The Princeton Initiative in Catholic Thought holds that you flourish most of all in the company of others united in a common search, all the more so with the support of strong academic leadership. We welcome all participation.
Mark JohnstonSenior Academic Advisor to the PICT
Mark Johnston is the Henry Putnam University Professor of Philosophy, co-founder of The Marc Sanders Foundation, former Chair of the Princeton Philosophy Department and Director of the Program in Cognitive Science. Among the distinguished lecture series he has delivered are the Carl G. Hempel Lectures at Princeton, the Townsend Lectures at UC Berkeley and the Gifford Lectures at the University of St. Andrews. In 2023, he will deliver the Stanton Lectures at Cambridge University.
Johnston is the author of many influential and widely reprinted articles in ontology, philosophy of mind, philosophical logic, and ethics, along with Particulars and Persistence (Princeton, Ph.D. 1984), Saving God (Princeton University Press, 2009) and Surviving Death (Princeton University Press, 2010). The last two works aim to salvage religious aspiration from its idolatrous lookalikes.
Christopher-Marcus Gibson is the Director for the Princeton Initiative in Catholic Thought. After graduating from Duke University with a B.A. in Philosophy and Ancient Greek, summa cum laude, he completed an M.A. and Ph.D. at the Program in Classical Philosophy in the Department of Philosophy at Princeton University. His current research focuses on the roles of reason and passion in human life at its best in the writings of Aristotle and of Thomas Aquinas.
He has taught courses in ancient philosophy and Catholic thought at both Rutgers University and Princeton University. In the Fall 2021 semester he is teaching a freshman seminar on happiness and human nature in Catholic thought.
Lara BuchakFaculty Affiliate
Lara Buchak is Professor of Philosophy at Princeton University and author of Risk and Rationality (OUP, 2013), a monograph concerning how an individual ought to take risk into account when making decisions. It vindicates the ordinary decision-maker from the point of view of even ideal rationality. She also has research interests in the philosophy of religion, ethics, and epistemology. Another ongoing project of hers examines the nature and rationality of faith, both in the religious and mundane sense. She argues that faith requires stopping one’s search for evidence and making a commitment–and maintaining one’s commitment in the face of counterevidence. She details when such faith is rational, and how it is beneficial to human life.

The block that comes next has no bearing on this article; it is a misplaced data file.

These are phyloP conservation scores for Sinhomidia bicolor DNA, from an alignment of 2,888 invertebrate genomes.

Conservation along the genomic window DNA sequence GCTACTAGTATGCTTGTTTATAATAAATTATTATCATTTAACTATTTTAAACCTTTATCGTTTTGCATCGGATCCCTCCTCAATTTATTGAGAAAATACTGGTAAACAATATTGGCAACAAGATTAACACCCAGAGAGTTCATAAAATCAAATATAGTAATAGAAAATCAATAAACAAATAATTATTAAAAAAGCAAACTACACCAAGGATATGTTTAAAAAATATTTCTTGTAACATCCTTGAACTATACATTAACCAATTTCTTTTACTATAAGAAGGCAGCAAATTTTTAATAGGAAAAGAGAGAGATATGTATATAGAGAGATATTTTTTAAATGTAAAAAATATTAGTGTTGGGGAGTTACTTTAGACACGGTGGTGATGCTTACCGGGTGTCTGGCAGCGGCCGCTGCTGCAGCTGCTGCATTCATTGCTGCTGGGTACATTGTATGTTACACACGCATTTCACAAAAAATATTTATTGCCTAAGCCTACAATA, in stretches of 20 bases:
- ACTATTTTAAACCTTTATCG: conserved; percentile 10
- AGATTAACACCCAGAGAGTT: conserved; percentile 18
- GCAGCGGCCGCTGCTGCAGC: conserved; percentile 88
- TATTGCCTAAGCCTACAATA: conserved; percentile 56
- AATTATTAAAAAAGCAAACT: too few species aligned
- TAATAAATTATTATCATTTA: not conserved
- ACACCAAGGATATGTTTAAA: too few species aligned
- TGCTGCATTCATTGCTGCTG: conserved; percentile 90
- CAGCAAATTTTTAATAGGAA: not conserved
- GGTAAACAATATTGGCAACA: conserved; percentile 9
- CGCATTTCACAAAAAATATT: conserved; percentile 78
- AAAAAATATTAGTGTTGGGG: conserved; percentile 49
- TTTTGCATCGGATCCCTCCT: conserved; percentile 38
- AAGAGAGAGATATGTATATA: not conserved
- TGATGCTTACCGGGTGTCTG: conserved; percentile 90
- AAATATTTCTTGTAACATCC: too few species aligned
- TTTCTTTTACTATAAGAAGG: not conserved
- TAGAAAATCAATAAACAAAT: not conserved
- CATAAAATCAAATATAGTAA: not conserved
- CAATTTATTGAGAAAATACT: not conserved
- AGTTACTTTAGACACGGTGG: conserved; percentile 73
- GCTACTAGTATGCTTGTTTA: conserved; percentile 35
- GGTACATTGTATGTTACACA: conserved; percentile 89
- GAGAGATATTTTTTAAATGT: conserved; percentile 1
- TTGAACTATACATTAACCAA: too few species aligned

Other topics she has written on include group decision-making; the relationship between assigning probability to a hypothesis and believing that hypothesis outright; and the nature of free will. Before joining Princeton, she was a professor in the Philosophy Department at UC Berkeley, a position she held for twelve years.
In the Fall 2021 semester, she is teaching an upper level undergraduate course on faith and knowledge of God.
Daniel RubioFaculty Affiliate
Daniel Rubio received his doctorate in Philosophy from Rutgers University-New Brunswick in 2019. His research is primarily in metaphysics, decision theory, ethics, and the philosophy of religion. His work has appeared in venues such as Philosophical Studies and Philosophy and Phenomenological Research. His current projects include papers on identity over time, value theory involving infinities, and arguments against the existence of a best of all possible worlds.
Daniel Rubio joined the Princeton Project in Philosophy & Religion as a Postdoctoral Research Associate in 2019 after completing his doctorate in philosophy from Rutgers University-New Brunswick. He has research interests in metaphysics, decision theory, epistemology, ethics, logic, and the philosophy of religion. Some of his ongoing projects include papers on the badness of death, on the nature and structure of theoretical virtue, on persistence across time, and on the existence of created intrinsic value. In addition to his research specialties, he teaches courses in logic and in medieval philosophy and theology. His work has appeared in venues such as Philosophical Studies, Philosophy and Phenomenological Research, and the Australasian Journal of Philosophy.
In the Spring 2022 semester, he will offer an upper level undergraduate course on God and Human Nature in Catholic Thought.